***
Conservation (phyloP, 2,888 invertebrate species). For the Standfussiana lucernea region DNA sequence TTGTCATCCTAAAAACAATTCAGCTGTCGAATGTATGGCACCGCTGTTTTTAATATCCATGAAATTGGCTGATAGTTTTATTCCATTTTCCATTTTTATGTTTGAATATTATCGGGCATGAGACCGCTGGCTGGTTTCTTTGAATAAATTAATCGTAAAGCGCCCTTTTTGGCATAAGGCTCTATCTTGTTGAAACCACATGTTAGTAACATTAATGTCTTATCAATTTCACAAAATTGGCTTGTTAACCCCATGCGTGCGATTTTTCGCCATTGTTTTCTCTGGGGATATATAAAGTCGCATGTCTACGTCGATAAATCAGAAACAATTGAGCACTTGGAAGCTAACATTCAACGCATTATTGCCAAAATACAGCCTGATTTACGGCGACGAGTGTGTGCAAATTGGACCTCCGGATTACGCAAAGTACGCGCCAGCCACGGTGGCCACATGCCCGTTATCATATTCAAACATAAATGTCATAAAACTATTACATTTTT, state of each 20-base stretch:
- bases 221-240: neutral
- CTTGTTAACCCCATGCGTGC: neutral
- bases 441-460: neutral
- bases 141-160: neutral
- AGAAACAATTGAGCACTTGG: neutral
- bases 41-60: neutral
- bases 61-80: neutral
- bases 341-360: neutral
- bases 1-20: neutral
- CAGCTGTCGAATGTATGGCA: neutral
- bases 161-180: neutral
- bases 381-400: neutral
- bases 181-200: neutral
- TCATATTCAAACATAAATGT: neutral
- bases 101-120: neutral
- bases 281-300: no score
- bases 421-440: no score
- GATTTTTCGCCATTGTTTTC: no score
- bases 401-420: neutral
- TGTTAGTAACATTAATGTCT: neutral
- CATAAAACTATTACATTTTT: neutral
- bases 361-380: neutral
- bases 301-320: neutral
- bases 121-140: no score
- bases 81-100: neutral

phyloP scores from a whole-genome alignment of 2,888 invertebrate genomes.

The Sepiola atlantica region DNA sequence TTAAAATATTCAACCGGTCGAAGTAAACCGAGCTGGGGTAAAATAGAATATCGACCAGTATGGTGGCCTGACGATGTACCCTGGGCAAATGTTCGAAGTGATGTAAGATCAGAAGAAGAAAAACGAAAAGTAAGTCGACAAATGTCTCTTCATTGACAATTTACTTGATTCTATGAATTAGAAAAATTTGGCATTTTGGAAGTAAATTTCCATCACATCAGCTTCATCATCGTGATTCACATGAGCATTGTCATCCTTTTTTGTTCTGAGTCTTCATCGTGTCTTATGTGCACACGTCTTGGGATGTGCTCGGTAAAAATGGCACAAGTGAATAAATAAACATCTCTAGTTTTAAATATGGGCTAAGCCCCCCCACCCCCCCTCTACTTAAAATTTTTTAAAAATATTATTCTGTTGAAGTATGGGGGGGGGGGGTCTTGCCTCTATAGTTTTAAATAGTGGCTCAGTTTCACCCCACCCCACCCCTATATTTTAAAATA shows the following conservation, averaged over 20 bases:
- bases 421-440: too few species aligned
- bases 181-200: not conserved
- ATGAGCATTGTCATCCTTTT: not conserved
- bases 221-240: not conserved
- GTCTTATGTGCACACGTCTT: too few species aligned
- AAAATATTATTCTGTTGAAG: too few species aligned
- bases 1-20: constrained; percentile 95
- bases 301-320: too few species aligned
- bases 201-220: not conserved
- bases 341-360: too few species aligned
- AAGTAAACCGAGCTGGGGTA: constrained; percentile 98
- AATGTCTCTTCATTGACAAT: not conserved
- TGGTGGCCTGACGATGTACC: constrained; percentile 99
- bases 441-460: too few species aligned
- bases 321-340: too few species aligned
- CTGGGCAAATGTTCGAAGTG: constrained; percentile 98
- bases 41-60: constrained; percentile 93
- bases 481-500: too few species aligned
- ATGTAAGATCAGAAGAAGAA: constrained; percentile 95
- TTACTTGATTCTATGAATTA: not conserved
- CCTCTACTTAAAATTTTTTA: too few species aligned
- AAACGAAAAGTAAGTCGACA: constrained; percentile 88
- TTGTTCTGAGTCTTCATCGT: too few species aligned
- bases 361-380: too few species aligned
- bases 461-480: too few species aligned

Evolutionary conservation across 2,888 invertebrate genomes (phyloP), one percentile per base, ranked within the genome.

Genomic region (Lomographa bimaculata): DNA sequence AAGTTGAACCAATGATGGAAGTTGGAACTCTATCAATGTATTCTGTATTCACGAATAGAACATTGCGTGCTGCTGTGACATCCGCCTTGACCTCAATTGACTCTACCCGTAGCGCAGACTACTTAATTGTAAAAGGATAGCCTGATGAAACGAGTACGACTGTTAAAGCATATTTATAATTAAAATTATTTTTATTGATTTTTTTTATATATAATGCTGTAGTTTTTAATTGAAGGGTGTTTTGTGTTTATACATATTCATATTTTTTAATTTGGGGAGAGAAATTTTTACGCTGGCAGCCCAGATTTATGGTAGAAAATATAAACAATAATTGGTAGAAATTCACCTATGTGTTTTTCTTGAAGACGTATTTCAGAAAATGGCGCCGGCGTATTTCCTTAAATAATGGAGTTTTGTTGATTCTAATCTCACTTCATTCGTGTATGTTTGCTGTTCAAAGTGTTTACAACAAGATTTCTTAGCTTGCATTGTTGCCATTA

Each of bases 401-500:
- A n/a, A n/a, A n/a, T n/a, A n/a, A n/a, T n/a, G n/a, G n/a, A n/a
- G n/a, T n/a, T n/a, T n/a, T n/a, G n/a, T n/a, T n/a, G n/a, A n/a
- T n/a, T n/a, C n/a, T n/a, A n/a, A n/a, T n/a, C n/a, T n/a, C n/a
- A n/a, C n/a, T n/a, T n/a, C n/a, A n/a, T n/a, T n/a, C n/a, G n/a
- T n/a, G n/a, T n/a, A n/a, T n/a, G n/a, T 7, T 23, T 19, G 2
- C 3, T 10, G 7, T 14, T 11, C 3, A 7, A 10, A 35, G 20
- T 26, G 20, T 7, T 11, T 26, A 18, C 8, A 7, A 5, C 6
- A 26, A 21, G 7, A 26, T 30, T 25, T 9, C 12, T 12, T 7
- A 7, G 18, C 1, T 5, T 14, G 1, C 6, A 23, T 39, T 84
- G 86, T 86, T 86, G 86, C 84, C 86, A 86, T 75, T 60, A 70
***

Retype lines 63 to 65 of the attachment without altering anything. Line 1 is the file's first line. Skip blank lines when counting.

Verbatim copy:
- T 26, G 20, T 7, T 11, T 26, A 18, C 8, A 7, A 5, C 6
- A 26, A 21, G 7, A 26, T 30, T 25, T 9, C 12, T 12, T 7
- A 7, G 18, C 1, T 5, T 14, G 1, C 6, A 23, T 39, T 84